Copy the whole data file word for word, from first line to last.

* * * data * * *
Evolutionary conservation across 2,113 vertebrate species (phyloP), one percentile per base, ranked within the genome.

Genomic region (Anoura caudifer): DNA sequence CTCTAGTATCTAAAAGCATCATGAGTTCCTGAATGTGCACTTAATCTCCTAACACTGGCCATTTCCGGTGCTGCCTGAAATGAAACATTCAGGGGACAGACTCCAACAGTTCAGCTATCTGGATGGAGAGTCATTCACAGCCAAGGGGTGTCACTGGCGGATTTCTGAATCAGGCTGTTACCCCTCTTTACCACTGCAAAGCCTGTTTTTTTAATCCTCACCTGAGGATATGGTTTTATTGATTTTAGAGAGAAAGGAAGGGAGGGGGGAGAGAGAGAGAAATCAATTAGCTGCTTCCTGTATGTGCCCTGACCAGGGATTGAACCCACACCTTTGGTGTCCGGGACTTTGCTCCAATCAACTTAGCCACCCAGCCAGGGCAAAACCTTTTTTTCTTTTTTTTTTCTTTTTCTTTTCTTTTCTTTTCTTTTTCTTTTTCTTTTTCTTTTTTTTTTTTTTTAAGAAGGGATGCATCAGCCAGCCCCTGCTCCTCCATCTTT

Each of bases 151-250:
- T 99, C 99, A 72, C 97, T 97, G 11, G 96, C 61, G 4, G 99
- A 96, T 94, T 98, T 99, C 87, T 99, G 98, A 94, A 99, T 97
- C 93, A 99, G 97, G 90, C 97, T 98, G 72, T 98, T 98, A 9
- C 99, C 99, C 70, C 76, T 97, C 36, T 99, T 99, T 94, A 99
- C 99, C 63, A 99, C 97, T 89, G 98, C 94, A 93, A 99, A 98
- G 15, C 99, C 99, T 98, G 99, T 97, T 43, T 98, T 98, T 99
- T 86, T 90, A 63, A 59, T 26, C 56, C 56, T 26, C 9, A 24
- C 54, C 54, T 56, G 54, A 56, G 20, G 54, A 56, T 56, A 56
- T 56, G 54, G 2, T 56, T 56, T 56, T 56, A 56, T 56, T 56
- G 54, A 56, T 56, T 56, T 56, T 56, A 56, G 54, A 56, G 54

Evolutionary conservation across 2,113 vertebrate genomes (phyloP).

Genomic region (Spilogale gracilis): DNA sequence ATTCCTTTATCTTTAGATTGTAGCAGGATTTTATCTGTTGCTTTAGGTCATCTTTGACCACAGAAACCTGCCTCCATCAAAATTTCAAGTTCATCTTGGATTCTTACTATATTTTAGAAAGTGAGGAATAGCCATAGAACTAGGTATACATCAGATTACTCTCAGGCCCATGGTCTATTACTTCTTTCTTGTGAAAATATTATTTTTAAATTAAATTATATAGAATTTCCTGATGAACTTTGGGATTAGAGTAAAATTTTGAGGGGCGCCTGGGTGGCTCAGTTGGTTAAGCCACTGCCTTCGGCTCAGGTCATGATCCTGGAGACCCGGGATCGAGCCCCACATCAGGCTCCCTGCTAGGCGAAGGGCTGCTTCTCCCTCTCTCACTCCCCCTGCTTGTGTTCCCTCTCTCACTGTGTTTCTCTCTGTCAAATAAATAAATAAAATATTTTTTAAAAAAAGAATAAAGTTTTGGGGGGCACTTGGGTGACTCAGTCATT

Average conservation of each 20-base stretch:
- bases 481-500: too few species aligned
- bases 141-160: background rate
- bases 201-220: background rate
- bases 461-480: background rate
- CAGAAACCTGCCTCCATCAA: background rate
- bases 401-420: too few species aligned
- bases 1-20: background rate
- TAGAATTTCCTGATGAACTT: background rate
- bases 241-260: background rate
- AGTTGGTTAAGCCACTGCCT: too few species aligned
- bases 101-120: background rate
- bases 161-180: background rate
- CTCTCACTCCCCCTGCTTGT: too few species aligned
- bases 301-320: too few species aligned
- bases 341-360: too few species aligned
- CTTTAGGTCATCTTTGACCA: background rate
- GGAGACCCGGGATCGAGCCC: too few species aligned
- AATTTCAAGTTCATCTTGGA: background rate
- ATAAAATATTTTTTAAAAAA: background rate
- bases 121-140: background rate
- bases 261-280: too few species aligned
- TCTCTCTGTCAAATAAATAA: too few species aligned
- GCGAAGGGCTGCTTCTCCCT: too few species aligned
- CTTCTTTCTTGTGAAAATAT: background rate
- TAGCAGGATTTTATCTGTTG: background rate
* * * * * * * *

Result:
Evolutionary conservation across 2,113 vertebrate species (phyloP), one percentile per base, ranked within the genome.

Genomic region (Anoura caudifer): DNA sequence CTCTAGTATCTAAAAGCATCATGAGTTCCTGAATGTGCACTTAATCTCCTAACACTGGCCATTTCCGGTGCTGCCTGAAATGAAACATTCAGGGGACAGACTCCAACAGTTCAGCTATCTGGATGGAGAGTCATTCACAGCCAAGGGGTGTCACTGGCGGATTTCTGAATCAGGCTGTTACCCCTCTTTACCACTGCAAAGCCTGTTTTTTTAATCCTCACCTGAGGATATGGTTTTATTGATTTTAGAGAGAAAGGAAGGGAGGGGGGAGAGAGAGAGAAATCAATTAGCTGCTTCCTGTATGTGCCCTGACCAGGGATTGAACCCACACCTTTGGTGTCCGGGACTTTGCTCCAATCAACTTAGCCACCCAGCCAGGGCAAAACCTTTTTTTCTTTTTTTTTTCTTTTTCTTTTCTTTTCTTTTCTTTTTCTTTTTCTTTTTCTTTTTTTTTTTTTTTAAGAAGGGATGCATCAGCCAGCCCCTGCTCCTCCATCTTT

Each of bases 151-250:
- T 99, C 99, A 72, C 97, T 97, G 11, G 96, C 61, G 4, G 99
- A 96, T 94, T 98, T 99, C 87, T 99, G 98, A 94, A 99, T 97
- C 93, A 99, G 97, G 90, C 97, T 98, G 72, T 98, T 98, A 9
- C 99, C 99, C 70, C 76, T 97, C 36, T 99, T 99, T 94, A 99
- C 99, C 63, A 99, C 97, T 89, G 98, C 94, A 93, A 99, A 98
- G 15, C 99, C 99, T 98, G 99, T 97, T 43, T 98, T 98, T 99
- T 86, T 90, A 63, A 59, T 26, C 56, C 56, T 26, C 9, A 24
- C 54, C 54, T 56, G 54, A 56, G 20, G 54, A 56, T 56, A 56
- T 56, G 54, G 2, T 56, T 56, T 56, T 56, A 56, T 56, T 56
- G 54, A 56, T 56, T 56, T 56, T 56, A 56, G 54, A 56, G 54

Evolutionary conservation across 2,113 vertebrate genomes (phyloP).

Genomic region (Spilogale gracilis): DNA sequence ATTCCTTTATCTTTAGATTGTAGCAGGATTTTATCTGTTGCTTTAGGTCATCTTTGACCACAGAAACCTGCCTCCATCAAAATTTCAAGTTCATCTTGGATTCTTACTATATTTTAGAAAGTGAGGAATAGCCATAGAACTAGGTATACATCAGATTACTCTCAGGCCCATGGTCTATTACTTCTTTCTTGTGAAAATATTATTTTTAAATTAAATTATATAGAATTTCCTGATGAACTTTGGGATTAGAGTAAAATTTTGAGGGGCGCCTGGGTGGCTCAGTTGGTTAAGCCACTGCCTTCGGCTCAGGTCATGATCCTGGAGACCCGGGATCGAGCCCCACATCAGGCTCCCTGCTAGGCGAAGGGCTGCTTCTCCCTCTCTCACTCCCCCTGCTTGTGTTCCCTCTCTCACTGTGTTTCTCTCTGTCAAATAAATAAATAAAATATTTTTTAAAAAAAGAATAAAGTTTTGGGGGGCACTTGGGTGACTCAGTCATT

Average conservation of each 20-base stretch:
- bases 481-500: too few species aligned
- bases 141-160: background rate
- bases 201-220: background rate
- bases 461-480: background rate
- CAGAAACCTGCCTCCATCAA: background rate
- bases 401-420: too few species aligned
- bases 1-20: background rate
- TAGAATTTCCTGATGAACTT: background rate
- bases 241-260: background rate
- AGTTGGTTAAGCCACTGCCT: too few species aligned
- bases 101-120: background rate
- bases 161-180: background rate
- CTCTCACTCCCCCTGCTTGT: too few species aligned
- bases 301-320: too few species aligned
- bases 341-360: too few species aligned
- CTTTAGGTCATCTTTGACCA: background rate
- GGAGACCCGGGATCGAGCCC: too few species aligned
- AATTTCAAGTTCATCTTGGA: background rate
- ATAAAATATTTTTTAAAAAA: background rate
- bases 121-140: background rate
- bases 261-280: too few species aligned
- TCTCTCTGTCAAATAAATAA: too few species aligned
- GCGAAGGGCTGCTTCTCCCT: too few species aligned
- CTTCTTTCTTGTGAAAATAT: background rate
- TAGCAGGATTTTATCTGTTG: background rate